Mr. M.M. Kingman returned Tuesday from Horseshoe Basin, where he and Mr. A.M. Pershall have been doing development work on the famous Davenport ledge, on which these gentlemen are the fortunate owners of three claims. The Davenport parallels the highest backbone of the Cascade divide near the apex, at an altitude between 8,000 and 9,000 feet, and is one of three great ledges that parallel each other in that gigantic mineral zone, at a distance from each other of about 4,000 feet, viz: The Blue Devil, the Davenport and the Boston, the first-named lying on the east side of the mountain like unto the eaves of a roof, the second the ridge pole and the latter the western eaves, while in between, as sheeting to the mountain shed, are numerous other veins, like the Buzzard, Crescent, Waupaca, etc., which go to make up the most wonderful mining proposition, in many respects, known in the Pacific Northwest. In fact, in every crack and crevice in the whole mountain chain at this point the mineral crops out. These ledges run east and west, and the Davenport runs through the summit of Mt. Sahale – made famous by the recent visit of the Mazamas. The property, which was discovered in 1891 by the present owners, has an average width of 40 feet, the narrowest point on the ledge being 21 feet. It carries on the hanging wall from one to two feet of nearly solid galena. In the center is a body of concentrating ore from one to eight feet wide, which carries galena in kidneys or bunches. The ore on the hanging wall assays 50 percent lead and 50 percent of the assay value. During the progress of work this year a quantity of steel galena was also encountered. We are also indebted to Mr. Kingman, who called Wednesday morning, for the foregoing facts.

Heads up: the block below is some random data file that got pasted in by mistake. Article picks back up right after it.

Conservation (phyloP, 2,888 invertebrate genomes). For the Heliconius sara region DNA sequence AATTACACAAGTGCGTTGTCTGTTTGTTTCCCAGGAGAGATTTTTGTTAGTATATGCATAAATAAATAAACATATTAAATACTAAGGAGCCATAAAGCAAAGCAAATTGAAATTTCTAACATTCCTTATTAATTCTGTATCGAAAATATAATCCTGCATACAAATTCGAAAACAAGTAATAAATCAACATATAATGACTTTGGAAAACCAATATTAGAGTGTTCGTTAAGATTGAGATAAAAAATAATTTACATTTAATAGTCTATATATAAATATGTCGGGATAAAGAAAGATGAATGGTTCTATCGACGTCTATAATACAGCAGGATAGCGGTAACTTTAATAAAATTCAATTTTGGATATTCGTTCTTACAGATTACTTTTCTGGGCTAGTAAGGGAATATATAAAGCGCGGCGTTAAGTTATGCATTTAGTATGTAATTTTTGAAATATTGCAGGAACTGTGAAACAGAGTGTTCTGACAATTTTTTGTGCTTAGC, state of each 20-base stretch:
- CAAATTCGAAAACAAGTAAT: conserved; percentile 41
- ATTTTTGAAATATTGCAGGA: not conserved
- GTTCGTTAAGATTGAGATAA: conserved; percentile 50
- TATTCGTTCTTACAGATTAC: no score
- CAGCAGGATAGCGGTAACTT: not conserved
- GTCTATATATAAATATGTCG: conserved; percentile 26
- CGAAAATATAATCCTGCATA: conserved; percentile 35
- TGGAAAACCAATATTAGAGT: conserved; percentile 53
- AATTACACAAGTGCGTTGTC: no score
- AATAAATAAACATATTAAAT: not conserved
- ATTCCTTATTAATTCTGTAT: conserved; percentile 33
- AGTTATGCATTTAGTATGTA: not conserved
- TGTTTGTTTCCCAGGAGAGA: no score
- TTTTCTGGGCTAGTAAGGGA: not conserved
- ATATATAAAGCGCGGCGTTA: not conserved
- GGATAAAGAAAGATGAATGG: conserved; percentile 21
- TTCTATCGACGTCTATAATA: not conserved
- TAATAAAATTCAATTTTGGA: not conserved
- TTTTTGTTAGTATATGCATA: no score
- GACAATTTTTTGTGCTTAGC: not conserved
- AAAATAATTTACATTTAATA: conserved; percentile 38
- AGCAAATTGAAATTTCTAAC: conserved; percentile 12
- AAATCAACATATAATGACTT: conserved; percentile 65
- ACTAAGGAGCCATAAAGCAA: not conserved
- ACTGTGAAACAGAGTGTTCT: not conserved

|September 7, 1899
Messers M.M. Kingman and Al Pershall started for the upper Stehekin on Monday’s boat, having taken the contract to represent the owner on the famous Isoletta silver mine.
|October 5, 1899
Messers M.M. Kingman, A.M. Pershall and Lloyd N. Pershall returned last week from the upper Stehekin.
|January 10, 1901
M.M Kingman returned Saturday from a trip to Horseshoe Basin, and reports the snow to be 12 feet deep in the lower basin.
|March 21, 1901
It is learned from M.M. Kingman that Mr. Gable, who recently bonded the Davenport group in Horseshoe Basin, is expected to arrive here next Saturday with a crew of men to begin development work on the property.
|March 28, 1901
C.E. Gable, who last fall bonded the Davenport group of Horseshoe Basin, came in on Saturday and held a consultation with Messers. M.M. Kingman and A.M. Pershall. He expects to send in a force of men in about a month to begin development work.